Chris Weil, chief executive officer of Momentum Worldwide, says the low latency of a 5G network will make live events more immersive and interactive.

“Let’s say it’s a Niners/Chiefs rematch in 2030,” says Weil, “and as you enter the stadium, the ‘connected clothing’ you’re wearing ushers you through a personalized brand experience that is catered to you and the team you are supporting.”

Greg Paull, co-founder and principal at consulting firm R3, says this proliferation of technology creates new avenues for brands, and it means fans will engage with the game in personalized environments both in-stadium and out.

But all that new tech-enabled supply could make traditional event and stadium sponsorships less valuable.

“For example, there could be a VR sideline pass that allows you to ‘be’ right on the sideline,” says Paull. “That experience will be owned by a sponsor that is completely different from the sponsor of the event or stadium. In much the way entertainment brand licensing has sliced the same brand into multiple channels for consumption, the same will be true for events.”

Unbound by time slot

You’d like to be around actual people now, so you re-enter reality and pass the headset off to the next person. The game goes on. A touchdown here, a field goal there, and a flag over there for a personal foul that has everyone scratching their head trying to understand the NFL’s latest player-protection rule change.

Now it’s time for the halftime show. A TikTok star, who right now is only in third grade, is about to take center stage. But the youngling has been all over social media with the halftime sponsor promoting the show, giving other brands plenty of opportunities to sneak in.

“The halftime show is no longer bound by time slot,” says Rebecca Paoletti, chief executive officer and co-founder of video agency CakeWorks, referring to social posts from Jennifer Lopez and Shakira that have given the show’s sponsor, Pepsi, an extra boost.

But that proliferation of social content will give other advertisers the chance to organically reach the Super Bowl, and the performer’s, audiences.

“Any brand can comment,” says Paoletti.

New holograms, same brands

Halftime’s over. The game is close, and you’re in a betting mood. You and a group of like-minded spenders head to a different room to watch betting-centric cast of the game.

The Super Bowl broadcast won’t go away, but instead there will be peripheral viewing options. Maybe your favorite streamer on Twitch has a stream of the game. Or maybe Fox will have a gambling-themed stream that could feature data overlays seen on some secondary broadcasts today.

You’ll be placing live bets on your cell phone. Thanks to 5G, you won’t have to worry about any lag between devices. What you see on the TV screen is in sync with your bets.

Visa is the official payment partner for the NFL through 2025, and it wants to be wherever the fans are, whether that’s in-stadium or eventually in VR. Visa already allows legal gambling transactions on its network, so why not power the betting experience?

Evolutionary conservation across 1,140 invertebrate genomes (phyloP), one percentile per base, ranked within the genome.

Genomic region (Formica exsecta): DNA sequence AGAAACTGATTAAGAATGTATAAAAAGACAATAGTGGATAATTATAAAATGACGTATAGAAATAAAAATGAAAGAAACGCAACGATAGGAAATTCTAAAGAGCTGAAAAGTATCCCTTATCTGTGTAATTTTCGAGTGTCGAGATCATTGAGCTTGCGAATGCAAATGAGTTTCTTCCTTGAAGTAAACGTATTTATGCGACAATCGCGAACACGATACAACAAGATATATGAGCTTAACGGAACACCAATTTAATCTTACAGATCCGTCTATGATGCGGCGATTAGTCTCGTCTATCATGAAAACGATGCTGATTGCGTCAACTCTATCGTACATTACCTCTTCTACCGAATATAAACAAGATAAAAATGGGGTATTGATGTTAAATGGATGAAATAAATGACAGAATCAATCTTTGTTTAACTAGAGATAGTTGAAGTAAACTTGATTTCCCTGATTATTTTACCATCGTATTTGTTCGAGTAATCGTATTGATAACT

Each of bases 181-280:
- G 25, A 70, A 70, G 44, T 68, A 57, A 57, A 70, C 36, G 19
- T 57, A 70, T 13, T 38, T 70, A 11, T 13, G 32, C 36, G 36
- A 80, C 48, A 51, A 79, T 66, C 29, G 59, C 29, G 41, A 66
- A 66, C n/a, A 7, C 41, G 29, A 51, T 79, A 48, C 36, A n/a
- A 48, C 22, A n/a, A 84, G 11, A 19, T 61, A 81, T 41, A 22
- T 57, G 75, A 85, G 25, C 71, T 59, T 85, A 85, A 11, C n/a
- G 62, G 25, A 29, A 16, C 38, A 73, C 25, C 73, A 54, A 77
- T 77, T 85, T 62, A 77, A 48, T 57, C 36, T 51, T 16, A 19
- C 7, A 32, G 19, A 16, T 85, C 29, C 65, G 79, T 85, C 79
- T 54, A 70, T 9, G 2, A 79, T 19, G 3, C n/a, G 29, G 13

Redniss says brands have an opportunity to power emerging spaces, such as betting platforms, instead of simply slapping an ad down.

“[Are] you inserting a 15- or 30-second ad experience into it? Or are you helping to power and enable some of this new technology, and experience alongside the technology provider and the storytellers,” says Redniss.

That could even include holograms.

You’ve just won a $200 bet. Stoked, you go to the kitchen to relive the magic with anyone who may have missed your triumphant moment.

Standing over the kitchen table, you wave your hands and bring up a three-dimensional replay of your money-making play. With just a few gestures, you can zoom in and out, spin it around, and play it over and over again to your heart’s content. Virtually etched along the bottom of the digital field, it says: “Powered by Bloss.”

Redness attributes this capability to “volumetric capture” of live events, similar to Intel’s True View. Advanced camera technology, 5G-enabled stadiums and edge computing will combine to capture a 360-degree view of the Super Bowl, and all the different ways of consuming the game will put AR replays, including holograms, in the hand of individual viewers.

The game is finally over. Money in virtual wallet and discounted gum on the way, you say your goodbyes and head to your connected car.

Your nephew is a fan of the winning team, and since Super Bowl merch is always immediately available you buy some on your ride home. You place your order through the car’s voice controls, and then you place your hand on the center console. Your car reads your palm print and validates your purchase.

“All of those mediums, the connected car, biometric payments… that is where things are going,” says Reilly. “So that's where multi-sensory branding comes in because you need to keep the brand alive when you don't necessarily see it or touch it with a physical card.”

The future is scary, so click here to watch this year's Super Bowl ads and distract yourself from the great unknown of what's to come